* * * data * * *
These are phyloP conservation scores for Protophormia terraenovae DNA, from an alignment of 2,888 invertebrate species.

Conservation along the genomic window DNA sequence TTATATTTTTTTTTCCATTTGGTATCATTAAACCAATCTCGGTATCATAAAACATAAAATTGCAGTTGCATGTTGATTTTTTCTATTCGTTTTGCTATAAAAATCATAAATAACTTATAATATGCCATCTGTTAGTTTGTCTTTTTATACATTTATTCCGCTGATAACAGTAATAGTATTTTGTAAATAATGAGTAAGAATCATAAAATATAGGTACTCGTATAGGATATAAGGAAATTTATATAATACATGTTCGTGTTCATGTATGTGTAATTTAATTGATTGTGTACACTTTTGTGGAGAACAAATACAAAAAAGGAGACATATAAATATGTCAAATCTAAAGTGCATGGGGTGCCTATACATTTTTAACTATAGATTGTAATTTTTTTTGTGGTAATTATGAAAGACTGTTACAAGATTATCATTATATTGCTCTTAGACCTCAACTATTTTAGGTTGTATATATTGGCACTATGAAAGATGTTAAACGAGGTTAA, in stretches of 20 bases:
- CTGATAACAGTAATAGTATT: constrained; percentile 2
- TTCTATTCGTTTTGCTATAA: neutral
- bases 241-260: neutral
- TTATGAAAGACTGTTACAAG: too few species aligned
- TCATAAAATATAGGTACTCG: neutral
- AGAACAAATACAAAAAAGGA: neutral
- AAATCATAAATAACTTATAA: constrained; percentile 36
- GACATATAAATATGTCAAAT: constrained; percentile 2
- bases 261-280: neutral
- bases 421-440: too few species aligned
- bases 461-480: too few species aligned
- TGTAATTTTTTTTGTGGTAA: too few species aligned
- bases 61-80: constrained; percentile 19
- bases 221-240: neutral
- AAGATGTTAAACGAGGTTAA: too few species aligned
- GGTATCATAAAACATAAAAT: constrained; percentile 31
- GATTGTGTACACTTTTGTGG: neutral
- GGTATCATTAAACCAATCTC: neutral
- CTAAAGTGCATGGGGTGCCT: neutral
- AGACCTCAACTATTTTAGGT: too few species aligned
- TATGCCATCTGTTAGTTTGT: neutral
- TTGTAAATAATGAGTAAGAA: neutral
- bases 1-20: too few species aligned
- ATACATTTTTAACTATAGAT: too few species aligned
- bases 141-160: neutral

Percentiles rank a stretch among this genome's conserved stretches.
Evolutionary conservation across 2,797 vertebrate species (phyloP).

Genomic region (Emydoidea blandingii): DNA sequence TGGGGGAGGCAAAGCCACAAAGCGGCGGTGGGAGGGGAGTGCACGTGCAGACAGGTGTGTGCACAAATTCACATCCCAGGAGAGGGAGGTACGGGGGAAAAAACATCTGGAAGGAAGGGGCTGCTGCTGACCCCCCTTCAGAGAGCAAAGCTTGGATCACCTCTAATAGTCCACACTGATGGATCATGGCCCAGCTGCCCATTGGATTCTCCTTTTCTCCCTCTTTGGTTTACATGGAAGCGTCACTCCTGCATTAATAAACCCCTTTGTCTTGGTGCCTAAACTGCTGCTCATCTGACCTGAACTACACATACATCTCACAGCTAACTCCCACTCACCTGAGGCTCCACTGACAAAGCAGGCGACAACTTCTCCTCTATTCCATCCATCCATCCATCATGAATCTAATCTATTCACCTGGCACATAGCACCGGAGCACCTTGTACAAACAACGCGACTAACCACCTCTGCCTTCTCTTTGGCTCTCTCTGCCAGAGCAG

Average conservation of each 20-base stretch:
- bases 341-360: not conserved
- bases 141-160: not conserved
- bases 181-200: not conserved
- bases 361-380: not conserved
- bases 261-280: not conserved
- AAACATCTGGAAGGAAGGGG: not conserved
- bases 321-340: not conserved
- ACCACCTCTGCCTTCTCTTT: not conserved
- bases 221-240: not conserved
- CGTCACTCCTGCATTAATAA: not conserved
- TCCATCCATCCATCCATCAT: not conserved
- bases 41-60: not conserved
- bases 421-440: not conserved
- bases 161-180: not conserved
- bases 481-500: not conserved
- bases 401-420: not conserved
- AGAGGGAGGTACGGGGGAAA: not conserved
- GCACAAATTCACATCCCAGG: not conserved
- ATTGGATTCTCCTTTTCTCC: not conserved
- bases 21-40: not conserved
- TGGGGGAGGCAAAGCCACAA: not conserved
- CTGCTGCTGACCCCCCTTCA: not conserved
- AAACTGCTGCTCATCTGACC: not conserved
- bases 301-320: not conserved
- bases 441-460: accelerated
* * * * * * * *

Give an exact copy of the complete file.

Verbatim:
These are phyloP conservation scores for Protophormia terraenovae DNA, from an alignment of 2,888 invertebrate species.

Conservation along the genomic window DNA sequence TTATATTTTTTTTTCCATTTGGTATCATTAAACCAATCTCGGTATCATAAAACATAAAATTGCAGTTGCATGTTGATTTTTTCTATTCGTTTTGCTATAAAAATCATAAATAACTTATAATATGCCATCTGTTAGTTTGTCTTTTTATACATTTATTCCGCTGATAACAGTAATAGTATTTTGTAAATAATGAGTAAGAATCATAAAATATAGGTACTCGTATAGGATATAAGGAAATTTATATAATACATGTTCGTGTTCATGTATGTGTAATTTAATTGATTGTGTACACTTTTGTGGAGAACAAATACAAAAAAGGAGACATATAAATATGTCAAATCTAAAGTGCATGGGGTGCCTATACATTTTTAACTATAGATTGTAATTTTTTTTGTGGTAATTATGAAAGACTGTTACAAGATTATCATTATATTGCTCTTAGACCTCAACTATTTTAGGTTGTATATATTGGCACTATGAAAGATGTTAAACGAGGTTAA, in stretches of 20 bases:
- CTGATAACAGTAATAGTATT: constrained; percentile 2
- TTCTATTCGTTTTGCTATAA: neutral
- bases 241-260: neutral
- TTATGAAAGACTGTTACAAG: too few species aligned
- TCATAAAATATAGGTACTCG: neutral
- AGAACAAATACAAAAAAGGA: neutral
- AAATCATAAATAACTTATAA: constrained; percentile 36
- GACATATAAATATGTCAAAT: constrained; percentile 2
- bases 261-280: neutral
- bases 421-440: too few species aligned
- bases 461-480: too few species aligned
- TGTAATTTTTTTTGTGGTAA: too few species aligned
- bases 61-80: constrained; percentile 19
- bases 221-240: neutral
- AAGATGTTAAACGAGGTTAA: too few species aligned
- GGTATCATAAAACATAAAAT: constrained; percentile 31
- GATTGTGTACACTTTTGTGG: neutral
- GGTATCATTAAACCAATCTC: neutral
- CTAAAGTGCATGGGGTGCCT: neutral
- AGACCTCAACTATTTTAGGT: too few species aligned
- TATGCCATCTGTTAGTTTGT: neutral
- TTGTAAATAATGAGTAAGAA: neutral
- bases 1-20: too few species aligned
- ATACATTTTTAACTATAGAT: too few species aligned
- bases 141-160: neutral

Percentiles rank a stretch among this genome's conserved stretches.
Evolutionary conservation across 2,797 vertebrate species (phyloP).

Genomic region (Emydoidea blandingii): DNA sequence TGGGGGAGGCAAAGCCACAAAGCGGCGGTGGGAGGGGAGTGCACGTGCAGACAGGTGTGTGCACAAATTCACATCCCAGGAGAGGGAGGTACGGGGGAAAAAACATCTGGAAGGAAGGGGCTGCTGCTGACCCCCCTTCAGAGAGCAAAGCTTGGATCACCTCTAATAGTCCACACTGATGGATCATGGCCCAGCTGCCCATTGGATTCTCCTTTTCTCCCTCTTTGGTTTACATGGAAGCGTCACTCCTGCATTAATAAACCCCTTTGTCTTGGTGCCTAAACTGCTGCTCATCTGACCTGAACTACACATACATCTCACAGCTAACTCCCACTCACCTGAGGCTCCACTGACAAAGCAGGCGACAACTTCTCCTCTATTCCATCCATCCATCCATCATGAATCTAATCTATTCACCTGGCACATAGCACCGGAGCACCTTGTACAAACAACGCGACTAACCACCTCTGCCTTCTCTTTGGCTCTCTCTGCCAGAGCAG

Average conservation of each 20-base stretch:
- bases 341-360: not conserved
- bases 141-160: not conserved
- bases 181-200: not conserved
- bases 361-380: not conserved
- bases 261-280: not conserved
- AAACATCTGGAAGGAAGGGG: not conserved
- bases 321-340: not conserved
- ACCACCTCTGCCTTCTCTTT: not conserved
- bases 221-240: not conserved
- CGTCACTCCTGCATTAATAA: not conserved
- TCCATCCATCCATCCATCAT: not conserved
- bases 41-60: not conserved
- bases 421-440: not conserved
- bases 161-180: not conserved
- bases 481-500: not conserved
- bases 401-420: not conserved
- AGAGGGAGGTACGGGGGAAA: not conserved
- GCACAAATTCACATCCCAGG: not conserved
- ATTGGATTCTCCTTTTCTCC: not conserved
- bases 21-40: not conserved
- TGGGGGAGGCAAAGCCACAA: not conserved
- CTGCTGCTGACCCCCCTTCA: not conserved
- AAACTGCTGCTCATCTGACC: not conserved
- bases 301-320: not conserved
- bases 441-460: accelerated